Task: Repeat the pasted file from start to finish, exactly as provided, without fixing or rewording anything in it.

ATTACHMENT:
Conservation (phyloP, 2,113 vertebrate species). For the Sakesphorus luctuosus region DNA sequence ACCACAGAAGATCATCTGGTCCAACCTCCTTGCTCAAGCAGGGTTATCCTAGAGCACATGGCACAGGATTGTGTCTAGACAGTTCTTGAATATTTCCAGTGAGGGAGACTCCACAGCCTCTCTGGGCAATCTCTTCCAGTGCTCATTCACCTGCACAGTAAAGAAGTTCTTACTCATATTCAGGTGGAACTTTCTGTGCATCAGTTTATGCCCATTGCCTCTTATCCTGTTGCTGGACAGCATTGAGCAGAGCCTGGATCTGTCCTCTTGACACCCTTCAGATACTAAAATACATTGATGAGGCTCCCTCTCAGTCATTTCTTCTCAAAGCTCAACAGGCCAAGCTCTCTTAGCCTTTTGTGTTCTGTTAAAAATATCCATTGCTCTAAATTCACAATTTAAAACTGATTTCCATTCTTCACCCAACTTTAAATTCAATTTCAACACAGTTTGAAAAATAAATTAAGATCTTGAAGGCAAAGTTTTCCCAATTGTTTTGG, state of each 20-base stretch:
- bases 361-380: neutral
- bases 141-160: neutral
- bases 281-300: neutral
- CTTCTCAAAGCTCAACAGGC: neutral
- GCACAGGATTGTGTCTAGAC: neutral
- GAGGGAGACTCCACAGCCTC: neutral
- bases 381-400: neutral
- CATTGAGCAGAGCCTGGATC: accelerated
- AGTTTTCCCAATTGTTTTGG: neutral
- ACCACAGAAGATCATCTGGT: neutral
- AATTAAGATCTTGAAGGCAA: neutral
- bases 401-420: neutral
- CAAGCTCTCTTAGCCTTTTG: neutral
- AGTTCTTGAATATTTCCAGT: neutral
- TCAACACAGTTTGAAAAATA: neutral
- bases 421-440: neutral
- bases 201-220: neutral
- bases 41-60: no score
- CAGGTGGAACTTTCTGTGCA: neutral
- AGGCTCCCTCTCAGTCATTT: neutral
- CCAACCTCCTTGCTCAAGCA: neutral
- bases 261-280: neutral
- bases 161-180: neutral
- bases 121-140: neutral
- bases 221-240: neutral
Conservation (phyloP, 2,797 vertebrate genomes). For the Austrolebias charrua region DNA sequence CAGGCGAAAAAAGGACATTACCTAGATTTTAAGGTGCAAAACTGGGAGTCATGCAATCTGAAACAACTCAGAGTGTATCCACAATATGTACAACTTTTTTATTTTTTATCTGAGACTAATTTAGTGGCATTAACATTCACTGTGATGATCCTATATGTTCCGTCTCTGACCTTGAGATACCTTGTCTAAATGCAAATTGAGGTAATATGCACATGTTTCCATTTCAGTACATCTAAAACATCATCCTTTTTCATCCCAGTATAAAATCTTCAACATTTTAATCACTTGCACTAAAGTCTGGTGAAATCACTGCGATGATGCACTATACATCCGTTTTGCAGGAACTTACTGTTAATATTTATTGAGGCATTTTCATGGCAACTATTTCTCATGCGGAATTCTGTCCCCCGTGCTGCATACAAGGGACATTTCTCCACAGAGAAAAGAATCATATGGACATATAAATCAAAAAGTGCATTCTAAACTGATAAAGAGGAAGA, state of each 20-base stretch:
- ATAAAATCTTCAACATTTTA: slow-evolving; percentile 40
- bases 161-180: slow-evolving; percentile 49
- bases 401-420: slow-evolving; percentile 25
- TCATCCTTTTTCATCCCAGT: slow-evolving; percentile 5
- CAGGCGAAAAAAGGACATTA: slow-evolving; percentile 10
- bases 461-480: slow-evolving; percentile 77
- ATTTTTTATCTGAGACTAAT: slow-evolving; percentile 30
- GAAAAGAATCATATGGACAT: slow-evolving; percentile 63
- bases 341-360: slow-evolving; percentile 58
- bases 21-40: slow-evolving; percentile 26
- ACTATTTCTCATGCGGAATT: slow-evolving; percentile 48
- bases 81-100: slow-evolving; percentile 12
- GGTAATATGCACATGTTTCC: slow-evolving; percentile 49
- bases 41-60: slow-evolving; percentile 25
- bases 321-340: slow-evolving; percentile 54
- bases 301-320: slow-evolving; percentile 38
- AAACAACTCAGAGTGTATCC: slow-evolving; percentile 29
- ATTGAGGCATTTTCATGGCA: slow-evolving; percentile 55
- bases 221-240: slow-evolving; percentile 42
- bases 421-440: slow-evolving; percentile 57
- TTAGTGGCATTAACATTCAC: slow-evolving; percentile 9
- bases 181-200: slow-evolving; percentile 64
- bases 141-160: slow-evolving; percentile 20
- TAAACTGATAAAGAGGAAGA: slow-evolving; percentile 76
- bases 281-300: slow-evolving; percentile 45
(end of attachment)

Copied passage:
Conservation (phyloP, 2,113 vertebrate species). For the Sakesphorus luctuosus region DNA sequence ACCACAGAAGATCATCTGGTCCAACCTCCTTGCTCAAGCAGGGTTATCCTAGAGCACATGGCACAGGATTGTGTCTAGACAGTTCTTGAATATTTCCAGTGAGGGAGACTCCACAGCCTCTCTGGGCAATCTCTTCCAGTGCTCATTCACCTGCACAGTAAAGAAGTTCTTACTCATATTCAGGTGGAACTTTCTGTGCATCAGTTTATGCCCATTGCCTCTTATCCTGTTGCTGGACAGCATTGAGCAGAGCCTGGATCTGTCCTCTTGACACCCTTCAGATACTAAAATACATTGATGAGGCTCCCTCTCAGTCATTTCTTCTCAAAGCTCAACAGGCCAAGCTCTCTTAGCCTTTTGTGTTCTGTTAAAAATATCCATTGCTCTAAATTCACAATTTAAAACTGATTTCCATTCTTCACCCAACTTTAAATTCAATTTCAACACAGTTTGAAAAATAAATTAAGATCTTGAAGGCAAAGTTTTCCCAATTGTTTTGG, state of each 20-base stretch:
- bases 361-380: neutral
- bases 141-160: neutral
- bases 281-300: neutral
- CTTCTCAAAGCTCAACAGGC: neutral
- GCACAGGATTGTGTCTAGAC: neutral
- GAGGGAGACTCCACAGCCTC: neutral
- bases 381-400: neutral
- CATTGAGCAGAGCCTGGATC: accelerated
- AGTTTTCCCAATTGTTTTGG: neutral
- ACCACAGAAGATCATCTGGT: neutral
- AATTAAGATCTTGAAGGCAA: neutral
- bases 401-420: neutral
- CAAGCTCTCTTAGCCTTTTG: neutral
- AGTTCTTGAATATTTCCAGT: neutral
- TCAACACAGTTTGAAAAATA: neutral
- bases 421-440: neutral
- bases 201-220: neutral
- bases 41-60: no score
- CAGGTGGAACTTTCTGTGCA: neutral
- AGGCTCCCTCTCAGTCATTT: neutral
- CCAACCTCCTTGCTCAAGCA: neutral
- bases 261-280: neutral
- bases 161-180: neutral
- bases 121-140: neutral
- bases 221-240: neutral
Conservation (phyloP, 2,797 vertebrate genomes). For the Austrolebias charrua region DNA sequence CAGGCGAAAAAAGGACATTACCTAGATTTTAAGGTGCAAAACTGGGAGTCATGCAATCTGAAACAACTCAGAGTGTATCCACAATATGTACAACTTTTTTATTTTTTATCTGAGACTAATTTAGTGGCATTAACATTCACTGTGATGATCCTATATGTTCCGTCTCTGACCTTGAGATACCTTGTCTAAATGCAAATTGAGGTAATATGCACATGTTTCCATTTCAGTACATCTAAAACATCATCCTTTTTCATCCCAGTATAAAATCTTCAACATTTTAATCACTTGCACTAAAGTCTGGTGAAATCACTGCGATGATGCACTATACATCCGTTTTGCAGGAACTTACTGTTAATATTTATTGAGGCATTTTCATGGCAACTATTTCTCATGCGGAATTCTGTCCCCCGTGCTGCATACAAGGGACATTTCTCCACAGAGAAAAGAATCATATGGACATATAAATCAAAAAGTGCATTCTAAACTGATAAAGAGGAAGA, state of each 20-base stretch:
- ATAAAATCTTCAACATTTTA: slow-evolving; percentile 40
- bases 161-180: slow-evolving; percentile 49
- bases 401-420: slow-evolving; percentile 25
- TCATCCTTTTTCATCCCAGT: slow-evolving; percentile 5
- CAGGCGAAAAAAGGACATTA: slow-evolving; percentile 10
- bases 461-480: slow-evolving; percentile 77
- ATTTTTTATCTGAGACTAAT: slow-evolving; percentile 30
- GAAAAGAATCATATGGACAT: slow-evolving; percentile 63
- bases 341-360: slow-evolving; percentile 58
- bases 21-40: slow-evolving; percentile 26
- ACTATTTCTCATGCGGAATT: slow-evolving; percentile 48
- bases 81-100: slow-evolving; percentile 12
- GGTAATATGCACATGTTTCC: slow-evolving; percentile 49
- bases 41-60: slow-evolving; percentile 25
- bases 321-340: slow-evolving; percentile 54
- bases 301-320: slow-evolving; percentile 38
- AAACAACTCAGAGTGTATCC: slow-evolving; percentile 29
- ATTGAGGCATTTTCATGGCA: slow-evolving; percentile 55
- bases 221-240: slow-evolving; percentile 42
- bases 421-440: slow-evolving; percentile 57
- TTAGTGGCATTAACATTCAC: slow-evolving; percentile 9
- bases 181-200: slow-evolving; percentile 64
- bases 141-160: slow-evolving; percentile 20
- TAAACTGATAAAGAGGAAGA: slow-evolving; percentile 76
- bases 281-300: slow-evolving; percentile 45